[..] For example, the history of audio formats suggests that the selection of music available has a concave parabolic utility curve: Utility increases as selection expands, but at a decreasing rate, and not indefinitely. When there’s little music to choose from, even a small increase in selection significantly enhances utility. Consider that when the first phonographs appeared, there were few recordings to play on them. As more became available, customers eagerly bought them, and the appeal of owning a player grew. Increasing selection even a little had a powerful impact on utility. Over the ensuing decades, selection grew exponentially, and the utility curve ultimately began to flatten; people still valued new releases, but each new recording added less additional value. Today digital music services like iTunes, Amazon Prime Music, and Spotify offer tens of millions of songs. With this virtually unlimited selection, most customers’ appetites are sated—and we are probably approaching the top of the curve.

Many dimensions have S-shaped curves: Below some threshold of performance there is no utility, but utility increases quickly above that threshold and then maxes out somewhere beyond that.

  • 3 – Determine your focus

Once you know the dimensions along which your firm’s technology has (or can be) improved and where you are on the utility curves for those dimensions, it should be straightforward to identify where the most room for improvement exists. But it’s not enough to know that performance on a given dimension can be enhanced; you need to decide whether it should be. So first assess which of the dimensions you’ve identified are most important to customers. Then assess the cost and difficulty of addressing each dimension.

For example, of the four dimensions that have been central to automobile development—speed, cost, comfort, and safety—which do customers value most, and which are easiest or most cost-effective to address?

[..] Tata Motors’ experience with the Nano is instructive. The Nano was designed as an affordable car for drivers in India, so it needed to be cheap enough to compete with two-wheeled scooters. The manufacturer cut costs in several ways: The Nano had only a two-cylinder engine and few amenities—no radio, electric windows or locks, antilock brakes, power steering, or airbags. Its seats had a simple three-position recline, the windshield had a single wiper, and there was only one rearview mirror. In 2014, after the Nano received zero stars for safety in crash tests, analysts pointed out that adding airbags and making simple adjustments to the frame could significantly improve the car’s safety for less than $100 per vehicle. Tata took this under advisement—and placed its bets on comfort. All 2017 models include air-conditioning and power steering but not airbags.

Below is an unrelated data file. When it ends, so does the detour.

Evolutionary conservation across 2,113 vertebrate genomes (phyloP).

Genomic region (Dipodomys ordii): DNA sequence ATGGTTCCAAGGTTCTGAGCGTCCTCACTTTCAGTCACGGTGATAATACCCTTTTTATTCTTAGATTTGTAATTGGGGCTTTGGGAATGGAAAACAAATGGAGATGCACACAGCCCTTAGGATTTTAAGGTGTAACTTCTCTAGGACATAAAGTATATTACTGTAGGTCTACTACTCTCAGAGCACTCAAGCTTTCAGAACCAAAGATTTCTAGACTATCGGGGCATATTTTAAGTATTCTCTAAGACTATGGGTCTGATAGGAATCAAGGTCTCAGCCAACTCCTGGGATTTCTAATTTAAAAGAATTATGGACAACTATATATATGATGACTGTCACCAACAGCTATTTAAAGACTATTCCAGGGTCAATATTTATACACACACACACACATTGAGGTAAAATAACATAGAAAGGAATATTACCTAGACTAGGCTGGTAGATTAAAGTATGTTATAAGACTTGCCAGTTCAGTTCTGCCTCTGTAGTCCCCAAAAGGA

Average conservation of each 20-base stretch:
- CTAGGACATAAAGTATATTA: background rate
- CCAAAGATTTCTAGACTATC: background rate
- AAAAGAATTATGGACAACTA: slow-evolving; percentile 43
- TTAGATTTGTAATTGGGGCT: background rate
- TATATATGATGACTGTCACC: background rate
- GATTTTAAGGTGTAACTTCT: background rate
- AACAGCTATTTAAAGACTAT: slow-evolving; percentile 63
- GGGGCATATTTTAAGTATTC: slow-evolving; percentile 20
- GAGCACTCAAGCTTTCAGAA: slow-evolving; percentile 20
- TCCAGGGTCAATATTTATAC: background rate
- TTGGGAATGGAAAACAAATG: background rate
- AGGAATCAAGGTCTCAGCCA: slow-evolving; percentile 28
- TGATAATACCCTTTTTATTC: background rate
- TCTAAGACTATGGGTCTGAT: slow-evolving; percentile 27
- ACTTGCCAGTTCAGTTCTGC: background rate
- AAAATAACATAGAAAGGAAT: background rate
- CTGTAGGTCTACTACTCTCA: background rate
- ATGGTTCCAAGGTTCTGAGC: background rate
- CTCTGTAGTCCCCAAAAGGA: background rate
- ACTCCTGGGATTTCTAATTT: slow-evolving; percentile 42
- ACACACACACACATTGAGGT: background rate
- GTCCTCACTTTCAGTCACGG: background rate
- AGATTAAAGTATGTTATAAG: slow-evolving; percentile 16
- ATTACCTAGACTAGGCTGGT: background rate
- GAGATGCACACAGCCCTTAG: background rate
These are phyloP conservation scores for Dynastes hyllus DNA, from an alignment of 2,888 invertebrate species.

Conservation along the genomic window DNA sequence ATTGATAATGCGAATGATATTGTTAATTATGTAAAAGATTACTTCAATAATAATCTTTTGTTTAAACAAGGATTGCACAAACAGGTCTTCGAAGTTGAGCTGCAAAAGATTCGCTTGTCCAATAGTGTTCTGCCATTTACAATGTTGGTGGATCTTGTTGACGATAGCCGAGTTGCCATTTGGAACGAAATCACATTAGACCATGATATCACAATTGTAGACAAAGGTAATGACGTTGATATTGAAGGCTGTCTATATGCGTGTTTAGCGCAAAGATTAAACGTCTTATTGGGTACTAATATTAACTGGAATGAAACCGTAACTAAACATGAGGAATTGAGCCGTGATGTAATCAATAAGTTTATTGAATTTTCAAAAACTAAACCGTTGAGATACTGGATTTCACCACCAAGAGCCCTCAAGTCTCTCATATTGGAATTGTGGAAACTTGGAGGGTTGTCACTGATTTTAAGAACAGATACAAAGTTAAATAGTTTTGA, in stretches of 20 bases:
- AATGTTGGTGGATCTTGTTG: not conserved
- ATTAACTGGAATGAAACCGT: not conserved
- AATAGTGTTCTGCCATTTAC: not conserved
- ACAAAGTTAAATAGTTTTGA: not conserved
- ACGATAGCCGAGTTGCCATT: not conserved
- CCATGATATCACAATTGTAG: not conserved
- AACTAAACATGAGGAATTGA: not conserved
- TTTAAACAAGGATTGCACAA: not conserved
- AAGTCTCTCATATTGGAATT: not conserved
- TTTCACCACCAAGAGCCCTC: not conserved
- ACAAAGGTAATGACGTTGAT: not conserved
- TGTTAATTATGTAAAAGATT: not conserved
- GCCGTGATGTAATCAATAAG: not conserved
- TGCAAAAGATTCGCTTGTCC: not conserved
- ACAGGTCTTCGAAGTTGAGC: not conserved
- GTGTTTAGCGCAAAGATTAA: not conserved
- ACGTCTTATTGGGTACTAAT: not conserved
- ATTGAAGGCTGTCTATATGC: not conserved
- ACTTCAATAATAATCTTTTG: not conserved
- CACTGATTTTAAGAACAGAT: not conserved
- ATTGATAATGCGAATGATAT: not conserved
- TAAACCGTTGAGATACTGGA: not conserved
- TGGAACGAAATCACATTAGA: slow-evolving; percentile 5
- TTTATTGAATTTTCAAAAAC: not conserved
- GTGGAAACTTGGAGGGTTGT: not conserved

Once you have identified the dimensions, the author suggests scoring these criteria to help you prioritize where to put the effort of innovation: how much users care about the dimension, room for improvement of the technology, and the cost involved in developing a new product on that dimension.  See this example for blood-sugar monitoring devices:

DIMENSION IMPORTANCE TO
CUSTOMERS (1–5 SCALE)
ROOM FOR
IMPROVEMENT (1–5 SCALE)
EASE OF
IMPROVEMENT (1–5 SCALE)
TOTAL
SCORE
RELIABILITY 5 1 1 7
COMFORT 4 4 3 11
COST 4 2 2 8
EASE OF USE 3 2 3 8

This matrix is very helpful to explicit the need to change a company’s traditional strategy:

It can also help overcome the bias and inertia that tend to keep an organization’s attention locked on technology dimensions that are less important to consumers than they once were.

Depending on your company’s situation (lack of cash, strong market position,..) you can weight some of the scoring to get your ‘personalised score. You can also use this method to analyse your competitors positioning and expected future products.  Knowing their actual market strength and their potential future directions will make you see the best ‘bet’ for your company in an ever evolving industry.

The technology assessment exercise can help companies anticipate competitors’ moves. Because competitors may differ in their capabilities (making particular technology dimensions harder or easier for them to address), or because they may focus on different segments (influencing which dimensions seem most important or have the most room for improvement), they are likely to come up with different rankings for a given set of dimensions.

The great insight of the method presented in this article is not on getting the innovation idea, but more at a strategic level, on where it will be better to put the effort for Your company considering its Actual circumstances at this Present market (evolution of the industry and existing competence).

Perhaps more valuable is the big-picture perspective it can give managers—shedding new light on market dynamics and the larger-scale or longer-term opportunities before them. Only then will they be able to lead innovation in their industries rather than scramble to respond to it.

Managing techniques to improve employee’s engagement: build a culture of trust

In a very interesting article in last Harvard Business Review “The neuroscience of trust” by Paul J. Zak. describes how trust works, and its relationship with employee engagement. Then presents eight management behaviors that create a culture of trust as the base to improve productivity through employee engagement.

Gallup’s meta-analysis […] shows that high engagement—defined largely as having a strong connection with one’s work and colleagues, feeling like a real contributor, and enjoying ample chances to learn—consistently leads to positive outcomes for both individuals and organizations. The rewards include higher productivity, better-quality products, and increased profitability.

[…]In my research I’ve found that building a culture of trust is what makes a meaningful difference. Employees in high-trust organizations are more productive, have more energy at work, collaborate better with their colleagues, and stay with their employers longer than people working at low-trust companies. They also suffer less chronic stress and are happier with their lives, and these factors fuel stronger performance.